Local TV icon ‘Trooper Terry’ dies at age 80

  • Thursday, April 17, 2014

COURTESY OF WJBF NEWS CHANNEL 6 Playing the part of Trooper Terry is what made Terry Sams a hometown hero in the CSRA.


Terry Sams Sr., known to many as “Trooper Terry,” passed away at the age of 80 on April 11.

Sams was known for his work at WJBF News Channel 6, and his legacy encompassed almost every job imaginable in television. According to WJBF's site, Sams held positions from program director to weatherman to promotion manager and everything between. He was even a part-owner of the channel at one time.

But playing the part of Trooper Terry is what made him a hometown hero and legend in the CSRA.

Sams made his home in North Augusta and entertained children as Trooper Terry for 20 years. From 1962 to 1982, whenever children heard, “Hey, kids” on their television sets, they knew it was Trooper Terry Time.

On the Facebook group “I grew up watching Trooper Terry,” which has nearly 4,000 members, fans mourned Sams' passing. Many passed along kind words for his trademarked live birthday parties, with a lot of those being children who were on the show and have since grown up.

“My heart is broken,” wrote Meg Thompson Webb on the Facebook group's wall. “I grew up watching him, and one of the biggest thrills of childhood was being on that show twice.”

The condolences even came in as far as the West Coast.

Janet Mayer Weiss wrote, “I now live in Sacramento, Calif., and am saddened by the fact that I will never be able to attend a reunion with him ... Heaven has a new angel, and he will entertain there with his ‘magic viewing screen' while grilling.”

WJBF News Channel 6 news anchor John Hart said Sams had a lasting impact on the Aiken-Augusta community.

“It never ceased to amaze me that, no matter how many years have passed since his show went off the air, he was the biggest star in Augusta television,” Hart said.

“Everywhere I go, someone will always ask me if I know Trooper Terry. As recently as last fall when we hosted an open house event at Television Park, he was, by far, the feature attraction. I think that's a legacy anyone would be proud to have,” he added.

Marty Nason wrote that Sams was “a positive and powerful influence on many persons of my generation.”

Sams' impact went well beyond what most only saw on screen. He was an active member of the North Augusta community as a member of First Baptist Church, and he volunteered with The Salvation Army Board and Augusta Exchange Club. He also was the original master of ceremonies for North Augusta Idol.

Chuck Deen, North Augusta High School's band director, said he thinks he was on Trooper Terry's show twice.

“I was one of the thousands on it. It's kind of what we all did around here. We watched that show. Everyone wanted to have their birthday party on it. I remember his daughter, Kate, graduated with me, and I would see him around. He was such a very, very nice man, and everyone thought a lot of him. I'm pretty sure he told me that he was an all-state trombonist and in all-state band when he was in Tennessee. I heard that he played real well – he played in the church orchestra.”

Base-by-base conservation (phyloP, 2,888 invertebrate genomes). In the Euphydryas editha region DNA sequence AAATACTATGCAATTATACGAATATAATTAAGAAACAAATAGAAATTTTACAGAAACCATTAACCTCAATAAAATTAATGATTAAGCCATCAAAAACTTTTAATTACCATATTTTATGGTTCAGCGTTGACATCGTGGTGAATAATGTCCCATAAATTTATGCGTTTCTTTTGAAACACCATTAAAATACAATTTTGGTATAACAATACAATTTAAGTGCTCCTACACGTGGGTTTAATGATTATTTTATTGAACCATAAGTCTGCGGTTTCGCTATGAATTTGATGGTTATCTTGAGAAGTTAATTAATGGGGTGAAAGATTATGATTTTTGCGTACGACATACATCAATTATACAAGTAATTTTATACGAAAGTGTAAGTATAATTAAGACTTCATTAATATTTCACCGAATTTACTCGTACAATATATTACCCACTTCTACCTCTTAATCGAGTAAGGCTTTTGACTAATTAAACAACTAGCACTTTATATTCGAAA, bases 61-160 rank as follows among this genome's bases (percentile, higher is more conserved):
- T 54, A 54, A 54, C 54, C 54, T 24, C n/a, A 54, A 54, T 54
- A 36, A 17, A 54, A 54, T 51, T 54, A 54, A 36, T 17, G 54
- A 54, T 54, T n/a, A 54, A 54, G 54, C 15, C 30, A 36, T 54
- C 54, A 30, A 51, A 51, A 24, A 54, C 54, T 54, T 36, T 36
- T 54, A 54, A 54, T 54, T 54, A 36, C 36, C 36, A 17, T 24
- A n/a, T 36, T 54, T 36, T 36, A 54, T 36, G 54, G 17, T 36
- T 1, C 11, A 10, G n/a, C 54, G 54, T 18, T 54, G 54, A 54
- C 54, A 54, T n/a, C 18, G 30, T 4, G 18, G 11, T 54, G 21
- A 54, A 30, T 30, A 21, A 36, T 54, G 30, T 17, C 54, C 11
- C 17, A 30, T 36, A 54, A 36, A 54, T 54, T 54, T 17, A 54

Deen called Sams' voice “iconic” and pointed out that it is still used for WJBF commercials to this day.

“I think everybody around here who grew up in the CSRA; you hear it and know who it is,” he said.

Vicki Edwards also echoed Deen's comments.

“I remember the excitement of being able to watch Trooper Terry every weekend,” she said. “I remember actually being on Trooper Terry once. It was so long ago that I can't remember if it was my birthday, or someone else's, but I do remember that I was a little upset that I wasn't chosen to turn the dial on the ‘Magic Viewing Screen.' Trooper Terry was so much fun, and we welcomed him into our home for many years growing up. I hate that his show wasn't still running when my son was growing up. He was a legend to many of us in this area, and will be forever remembered in making us smile as kids.”

Others also remembered their time on the show.

“I loved watching Trooper Terry when I was a kid,” Katrice Gillian said. “I was on the show a couple of times. Sometimes my parents would take me to the TV station on Reynolds Street to watch the show through a big glass window. Later on in my adult life, Terry Sams helped me through some struggles that I had in life by being a great mentor.”

Funeral arrangements are being handled by Posey Funeral Directors. Services will be conducted on Thursday, April 17, at 6 p.m. at First Baptist Church of North Augusta. Dr. Tommy Meador, Dr. Randy Cooper and the Rev. Roy Kiser will be officiating.

WJBF is asking anyone who would like to send cards to Sams' family to send them to: Television Park, 1336 Augusta West Parkway, Augusta, GA 30909. Memorials may be mailed to: The Salvation Army, Major Tony Perez, 1833 Broad St., Augusta, GA 30904.

Scott Rodgers is the news editor at The North Augusta Star and has been with the paper since 2013.

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